Yellow-crowned Night-Heron at Stratton residence in Porter County.

Yellow-crowned Night-Heron (Nyctanassa violacea) by Kristin Stratton

On June 4, 2014 while making a pot of coffee to start the day, I was looking out of my kitchen window. I noticed a small heron like bird perched on my neighbor’s pool deck, which is about an acre away from where my kitchen window was. I was a birder at the time making a transition from backyard birding to real birding. I thought to myself “what is that a baby great blue heron?” I didn’t know so I grabbed my binoculars, cell phone and camera and ran outside in hopes to get a better look and some photos. Luckily the bird was still perched on the deck and I could get a better look. I saw that it had a black and white head, so I googled, small heron with black and white head. Yellow-crowned Night Heron came up in the search and I knew immediately this was my backyard bird! I was excited, I had never seen one and at the time, l must admit, I didn’t even know they existed in Indiana!

As I stood there staring and snapping of photos the bird walked around on their deck the eventually few to the woods and landed on a limb in the tree line. I knew I had something special, so I went back inside and quickly flipped though my “Birds of The Indiana Dunes” book. When I got to the Yellow-crowned Night Heron page (45) I read that it had a finding code of 8. A finding code 8 means 1 bird every 2 years. It meant that this is a rare occurrence in Indiana! Now I was even more excited and went to look at the bird some more, but it was gone. I was crushed that I had not spent more time looking at it. I knew Brad Bumgardner, naturalist at The Indiana dunes State Park at the time, was a birder as I had been on some bird walks in the park with him. I knew he would want to hear about this. So, I got on Facebook and posted one of my photos on the IDSP Facebook page. Brad responded with “those are pretty rare!” I responded with “that is why I posted it here.” From there Brad messaged me about birders visiting our house because local birders would want to see such a rarity. I agreed, and the messages started pouring in. I was sad to say that I had not seen the bird all day and that I would be up early to check for it.

The next morning my husband was leaving for work at 4 A.M. He woke me and said, “your bird is back, it is in the front yard!” I jumped out of bed to go see but it was gone by then. I reported that it was seen again that morning. Over the next few days the bird was seen often stalking and pulling earth worms the size of small snakes out of my backyard! It was quite amusing to watch. The bird stayed in our yard feasting on worms till June 9th! Many birders stopped by to have a look for the bird but from what I remember only a handful got the special chance to see it.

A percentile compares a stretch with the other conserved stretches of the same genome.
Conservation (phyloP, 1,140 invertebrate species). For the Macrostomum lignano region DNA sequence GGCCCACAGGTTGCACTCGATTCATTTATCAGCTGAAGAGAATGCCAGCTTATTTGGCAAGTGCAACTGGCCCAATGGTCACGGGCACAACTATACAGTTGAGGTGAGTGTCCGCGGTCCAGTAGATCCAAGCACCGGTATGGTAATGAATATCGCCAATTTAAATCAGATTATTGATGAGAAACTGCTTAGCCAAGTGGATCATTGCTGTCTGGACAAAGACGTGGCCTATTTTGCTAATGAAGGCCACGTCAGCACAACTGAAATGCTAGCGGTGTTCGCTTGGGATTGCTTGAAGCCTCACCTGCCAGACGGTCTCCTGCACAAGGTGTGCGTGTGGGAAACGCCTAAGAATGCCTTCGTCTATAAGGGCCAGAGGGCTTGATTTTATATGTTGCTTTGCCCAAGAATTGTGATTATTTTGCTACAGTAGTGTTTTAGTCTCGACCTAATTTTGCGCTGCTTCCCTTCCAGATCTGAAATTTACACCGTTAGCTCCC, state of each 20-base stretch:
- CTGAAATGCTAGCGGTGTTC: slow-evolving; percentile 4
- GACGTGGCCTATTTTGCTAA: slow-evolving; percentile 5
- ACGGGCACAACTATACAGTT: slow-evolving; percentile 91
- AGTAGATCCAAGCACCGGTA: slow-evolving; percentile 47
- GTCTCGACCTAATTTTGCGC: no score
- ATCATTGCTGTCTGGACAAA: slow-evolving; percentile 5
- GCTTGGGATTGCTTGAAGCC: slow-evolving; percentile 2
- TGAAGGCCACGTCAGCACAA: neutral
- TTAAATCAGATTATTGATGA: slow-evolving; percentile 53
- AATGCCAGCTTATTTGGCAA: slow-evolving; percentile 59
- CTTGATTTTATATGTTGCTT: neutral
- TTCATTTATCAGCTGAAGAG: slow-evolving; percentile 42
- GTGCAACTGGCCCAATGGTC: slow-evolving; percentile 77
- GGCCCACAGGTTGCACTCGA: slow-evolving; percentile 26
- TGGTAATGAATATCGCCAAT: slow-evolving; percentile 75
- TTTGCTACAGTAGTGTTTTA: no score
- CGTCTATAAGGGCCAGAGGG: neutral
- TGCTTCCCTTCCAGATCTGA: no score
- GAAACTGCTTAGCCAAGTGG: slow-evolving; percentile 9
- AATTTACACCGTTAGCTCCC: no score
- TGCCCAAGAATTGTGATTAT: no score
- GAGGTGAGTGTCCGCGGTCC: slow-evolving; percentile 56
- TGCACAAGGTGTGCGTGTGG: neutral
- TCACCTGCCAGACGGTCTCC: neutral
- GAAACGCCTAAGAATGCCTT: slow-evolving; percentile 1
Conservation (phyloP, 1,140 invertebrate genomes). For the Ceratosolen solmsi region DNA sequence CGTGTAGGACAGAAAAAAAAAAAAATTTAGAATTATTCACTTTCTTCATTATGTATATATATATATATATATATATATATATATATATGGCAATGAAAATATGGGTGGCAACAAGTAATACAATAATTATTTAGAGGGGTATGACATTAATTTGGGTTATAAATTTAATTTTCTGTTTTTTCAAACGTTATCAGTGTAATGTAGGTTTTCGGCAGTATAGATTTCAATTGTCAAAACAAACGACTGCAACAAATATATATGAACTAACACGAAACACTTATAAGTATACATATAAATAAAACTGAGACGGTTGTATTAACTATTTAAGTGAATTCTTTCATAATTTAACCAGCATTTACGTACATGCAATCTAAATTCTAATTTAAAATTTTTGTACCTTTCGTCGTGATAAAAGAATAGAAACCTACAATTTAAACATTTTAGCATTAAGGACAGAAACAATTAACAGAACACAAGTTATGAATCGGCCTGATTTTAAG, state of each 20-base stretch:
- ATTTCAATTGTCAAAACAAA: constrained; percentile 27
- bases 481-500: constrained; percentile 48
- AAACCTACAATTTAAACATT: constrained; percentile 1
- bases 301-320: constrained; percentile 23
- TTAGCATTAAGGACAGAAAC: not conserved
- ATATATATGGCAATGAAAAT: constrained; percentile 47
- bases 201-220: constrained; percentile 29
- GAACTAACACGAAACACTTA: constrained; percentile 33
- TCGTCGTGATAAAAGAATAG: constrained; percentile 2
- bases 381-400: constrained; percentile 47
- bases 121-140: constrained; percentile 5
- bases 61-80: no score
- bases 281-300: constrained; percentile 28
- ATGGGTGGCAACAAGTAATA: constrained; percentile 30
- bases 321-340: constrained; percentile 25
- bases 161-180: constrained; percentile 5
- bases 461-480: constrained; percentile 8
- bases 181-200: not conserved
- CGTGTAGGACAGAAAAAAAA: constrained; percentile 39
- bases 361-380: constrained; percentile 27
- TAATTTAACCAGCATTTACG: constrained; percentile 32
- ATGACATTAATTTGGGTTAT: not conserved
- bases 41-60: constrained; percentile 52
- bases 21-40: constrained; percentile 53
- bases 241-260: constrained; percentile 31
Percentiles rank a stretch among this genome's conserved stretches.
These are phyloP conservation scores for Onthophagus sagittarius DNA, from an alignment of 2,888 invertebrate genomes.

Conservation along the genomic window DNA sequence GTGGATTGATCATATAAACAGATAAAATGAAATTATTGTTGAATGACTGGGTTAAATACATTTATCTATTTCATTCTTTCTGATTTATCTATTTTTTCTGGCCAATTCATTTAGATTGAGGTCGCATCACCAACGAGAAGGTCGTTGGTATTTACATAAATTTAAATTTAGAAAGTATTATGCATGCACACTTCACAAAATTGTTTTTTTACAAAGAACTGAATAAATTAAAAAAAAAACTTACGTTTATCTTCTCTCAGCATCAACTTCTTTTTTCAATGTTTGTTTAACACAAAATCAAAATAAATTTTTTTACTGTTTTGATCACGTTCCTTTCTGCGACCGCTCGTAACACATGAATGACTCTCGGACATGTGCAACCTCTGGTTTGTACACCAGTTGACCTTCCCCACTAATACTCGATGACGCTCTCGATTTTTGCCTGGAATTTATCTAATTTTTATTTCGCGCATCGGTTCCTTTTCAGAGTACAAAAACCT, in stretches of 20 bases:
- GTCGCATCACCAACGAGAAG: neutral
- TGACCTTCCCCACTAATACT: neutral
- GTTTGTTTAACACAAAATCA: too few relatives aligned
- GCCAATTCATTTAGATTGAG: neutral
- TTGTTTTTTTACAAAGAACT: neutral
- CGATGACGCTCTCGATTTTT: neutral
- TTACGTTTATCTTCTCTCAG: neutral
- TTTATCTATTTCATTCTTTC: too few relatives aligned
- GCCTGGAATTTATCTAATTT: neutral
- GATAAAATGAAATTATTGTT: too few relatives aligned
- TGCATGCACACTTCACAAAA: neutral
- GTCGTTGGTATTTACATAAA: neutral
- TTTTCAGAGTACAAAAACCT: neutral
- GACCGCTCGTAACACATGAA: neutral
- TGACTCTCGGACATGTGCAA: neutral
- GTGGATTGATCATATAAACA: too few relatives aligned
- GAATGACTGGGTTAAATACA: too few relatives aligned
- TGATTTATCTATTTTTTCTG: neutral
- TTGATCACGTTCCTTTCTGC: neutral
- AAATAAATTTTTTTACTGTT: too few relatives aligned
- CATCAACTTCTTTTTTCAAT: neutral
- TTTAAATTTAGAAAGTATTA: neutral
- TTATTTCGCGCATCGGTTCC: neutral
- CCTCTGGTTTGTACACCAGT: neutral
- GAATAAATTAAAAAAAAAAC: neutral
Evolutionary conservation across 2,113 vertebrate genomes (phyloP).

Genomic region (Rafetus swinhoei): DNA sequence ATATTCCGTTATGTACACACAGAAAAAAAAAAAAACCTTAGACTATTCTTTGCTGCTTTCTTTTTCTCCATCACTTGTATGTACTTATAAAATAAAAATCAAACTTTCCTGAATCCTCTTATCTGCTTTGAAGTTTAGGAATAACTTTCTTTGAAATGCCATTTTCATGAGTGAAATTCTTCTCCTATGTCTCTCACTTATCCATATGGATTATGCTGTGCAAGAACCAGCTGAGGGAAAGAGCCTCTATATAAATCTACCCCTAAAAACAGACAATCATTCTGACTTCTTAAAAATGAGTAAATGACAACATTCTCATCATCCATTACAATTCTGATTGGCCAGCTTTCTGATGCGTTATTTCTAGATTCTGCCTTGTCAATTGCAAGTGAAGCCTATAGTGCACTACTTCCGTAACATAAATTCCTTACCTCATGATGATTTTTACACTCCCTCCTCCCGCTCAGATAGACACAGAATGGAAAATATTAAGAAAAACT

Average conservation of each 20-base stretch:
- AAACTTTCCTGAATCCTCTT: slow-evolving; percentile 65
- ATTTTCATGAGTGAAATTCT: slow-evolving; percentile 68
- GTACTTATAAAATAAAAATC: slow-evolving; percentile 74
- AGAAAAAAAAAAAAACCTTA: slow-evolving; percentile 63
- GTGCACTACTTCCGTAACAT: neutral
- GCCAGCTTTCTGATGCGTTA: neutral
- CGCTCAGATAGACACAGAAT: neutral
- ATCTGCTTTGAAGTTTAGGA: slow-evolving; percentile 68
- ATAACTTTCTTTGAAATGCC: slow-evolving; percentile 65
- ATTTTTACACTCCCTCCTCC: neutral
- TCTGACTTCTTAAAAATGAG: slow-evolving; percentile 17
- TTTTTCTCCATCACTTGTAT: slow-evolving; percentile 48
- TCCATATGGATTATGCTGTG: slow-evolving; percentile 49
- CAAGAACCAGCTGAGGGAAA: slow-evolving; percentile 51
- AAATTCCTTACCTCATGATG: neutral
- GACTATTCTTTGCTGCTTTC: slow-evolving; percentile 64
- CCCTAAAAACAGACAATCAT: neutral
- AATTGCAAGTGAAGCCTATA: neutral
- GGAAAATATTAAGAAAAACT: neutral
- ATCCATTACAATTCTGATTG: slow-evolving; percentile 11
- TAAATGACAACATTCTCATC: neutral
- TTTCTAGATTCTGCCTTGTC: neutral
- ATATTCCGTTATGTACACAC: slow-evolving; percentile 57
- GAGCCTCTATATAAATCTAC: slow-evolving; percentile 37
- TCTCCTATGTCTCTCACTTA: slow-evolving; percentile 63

Yellow-crowned Night-Herons are small herons with stocky bodies and short, thick necks, and short legs. They have large, blocky heads with thick, relatively short bills. In fight, the wings are broad and rounded. Adults are cloudy gray birds with a bold face pattern: a black head with large white cheek patch, and a creamy yellow crown and head plumes. Immatures are brown with fine white spots on the back and wings; the underparts are streaky. The legs are orange-yellow, brighter in adults. Yellow-crowned Night-Herons slowly stalk prey in or near shallow water, usually alone, with a hunched, forward-leaning posture. They perch quietly on stumps and tree branches, often over water. Most of their prey is crustaceans, especially crabs and crayfish.

They are most common in coastal wetlands barrier islands, saltmarshes, drainage ditches, and mangroves; they also occur inland along bottom land forests, swamps, and sometimes wet lawns or fields. If it weren’t for me being a birder, that bird would have gone unnoticed. From then on, my birding hobby had changed. I wanted to see more, I wanted to see rare birds, I wanted to see as many birds in Indiana as I could. With the help of many Indiana birders, eventually I did. Last year (2017) I did a big year and reached my goal of seeing 300 birds in Indiana in a year. By the end of the year, 301 was my final number joining an elite group of only fourteen others to do the same in Indiana.


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